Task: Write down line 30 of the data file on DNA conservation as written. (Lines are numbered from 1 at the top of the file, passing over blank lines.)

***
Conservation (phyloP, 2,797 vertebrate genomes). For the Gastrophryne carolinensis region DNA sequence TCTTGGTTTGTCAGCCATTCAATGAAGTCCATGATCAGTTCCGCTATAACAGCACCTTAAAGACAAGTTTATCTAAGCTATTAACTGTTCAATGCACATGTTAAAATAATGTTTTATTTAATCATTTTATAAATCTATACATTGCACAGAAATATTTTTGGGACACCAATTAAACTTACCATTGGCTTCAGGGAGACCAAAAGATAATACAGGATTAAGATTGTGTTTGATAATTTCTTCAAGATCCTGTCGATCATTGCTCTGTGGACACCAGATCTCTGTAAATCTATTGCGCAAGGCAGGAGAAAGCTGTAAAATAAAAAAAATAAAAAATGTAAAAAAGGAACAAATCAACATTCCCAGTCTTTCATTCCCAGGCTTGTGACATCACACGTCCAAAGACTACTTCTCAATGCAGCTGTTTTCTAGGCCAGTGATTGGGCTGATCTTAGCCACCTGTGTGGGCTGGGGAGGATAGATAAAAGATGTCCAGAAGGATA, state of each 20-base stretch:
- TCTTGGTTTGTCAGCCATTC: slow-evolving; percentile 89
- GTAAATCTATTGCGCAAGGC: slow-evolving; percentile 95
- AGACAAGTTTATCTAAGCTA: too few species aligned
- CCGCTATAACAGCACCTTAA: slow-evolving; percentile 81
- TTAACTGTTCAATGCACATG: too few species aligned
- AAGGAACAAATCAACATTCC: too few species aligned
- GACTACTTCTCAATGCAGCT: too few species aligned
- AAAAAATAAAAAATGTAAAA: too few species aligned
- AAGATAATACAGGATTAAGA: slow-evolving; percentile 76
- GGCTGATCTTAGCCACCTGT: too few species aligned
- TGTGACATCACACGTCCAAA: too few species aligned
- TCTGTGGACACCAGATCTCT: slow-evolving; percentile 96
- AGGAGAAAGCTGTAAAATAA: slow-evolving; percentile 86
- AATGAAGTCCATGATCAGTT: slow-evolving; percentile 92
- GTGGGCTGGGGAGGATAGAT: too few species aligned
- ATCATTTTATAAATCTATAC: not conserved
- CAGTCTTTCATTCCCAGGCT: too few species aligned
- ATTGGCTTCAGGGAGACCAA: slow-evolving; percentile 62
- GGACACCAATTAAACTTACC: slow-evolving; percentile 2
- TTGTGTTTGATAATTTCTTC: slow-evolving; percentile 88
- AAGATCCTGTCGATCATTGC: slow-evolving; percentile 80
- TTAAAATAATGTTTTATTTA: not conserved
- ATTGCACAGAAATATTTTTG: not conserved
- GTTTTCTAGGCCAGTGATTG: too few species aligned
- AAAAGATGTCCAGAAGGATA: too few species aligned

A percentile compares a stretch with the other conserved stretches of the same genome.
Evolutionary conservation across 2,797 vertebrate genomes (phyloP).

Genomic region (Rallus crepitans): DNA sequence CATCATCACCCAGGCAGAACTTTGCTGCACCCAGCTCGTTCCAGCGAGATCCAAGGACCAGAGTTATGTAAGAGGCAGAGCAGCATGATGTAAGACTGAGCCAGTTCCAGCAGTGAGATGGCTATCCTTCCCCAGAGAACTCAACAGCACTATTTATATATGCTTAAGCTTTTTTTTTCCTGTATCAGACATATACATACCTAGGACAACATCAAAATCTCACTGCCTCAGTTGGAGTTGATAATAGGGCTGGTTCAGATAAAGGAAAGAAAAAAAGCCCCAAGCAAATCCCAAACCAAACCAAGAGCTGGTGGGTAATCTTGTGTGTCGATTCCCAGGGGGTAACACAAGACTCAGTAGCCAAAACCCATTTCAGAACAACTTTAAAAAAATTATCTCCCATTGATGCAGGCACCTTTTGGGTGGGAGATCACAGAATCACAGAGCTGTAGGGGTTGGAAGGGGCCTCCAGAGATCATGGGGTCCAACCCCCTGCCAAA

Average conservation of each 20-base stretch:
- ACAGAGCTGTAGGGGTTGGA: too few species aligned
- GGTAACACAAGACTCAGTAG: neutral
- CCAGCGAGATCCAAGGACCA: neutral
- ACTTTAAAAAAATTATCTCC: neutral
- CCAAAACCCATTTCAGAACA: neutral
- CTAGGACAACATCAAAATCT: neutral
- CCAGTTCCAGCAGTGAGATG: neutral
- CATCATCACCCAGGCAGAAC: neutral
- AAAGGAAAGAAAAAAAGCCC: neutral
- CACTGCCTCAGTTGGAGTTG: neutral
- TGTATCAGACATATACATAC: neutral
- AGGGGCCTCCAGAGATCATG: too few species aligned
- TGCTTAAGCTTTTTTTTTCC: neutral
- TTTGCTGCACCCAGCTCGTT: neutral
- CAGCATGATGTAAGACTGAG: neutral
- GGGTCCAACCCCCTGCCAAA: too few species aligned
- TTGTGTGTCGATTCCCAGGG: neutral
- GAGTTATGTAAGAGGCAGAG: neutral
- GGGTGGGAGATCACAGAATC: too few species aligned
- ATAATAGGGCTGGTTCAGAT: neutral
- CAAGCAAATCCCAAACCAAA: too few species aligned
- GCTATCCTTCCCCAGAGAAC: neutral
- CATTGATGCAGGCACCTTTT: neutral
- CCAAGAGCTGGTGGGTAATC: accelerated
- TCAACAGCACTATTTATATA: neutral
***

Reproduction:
Average conservation of each 20-base stretch: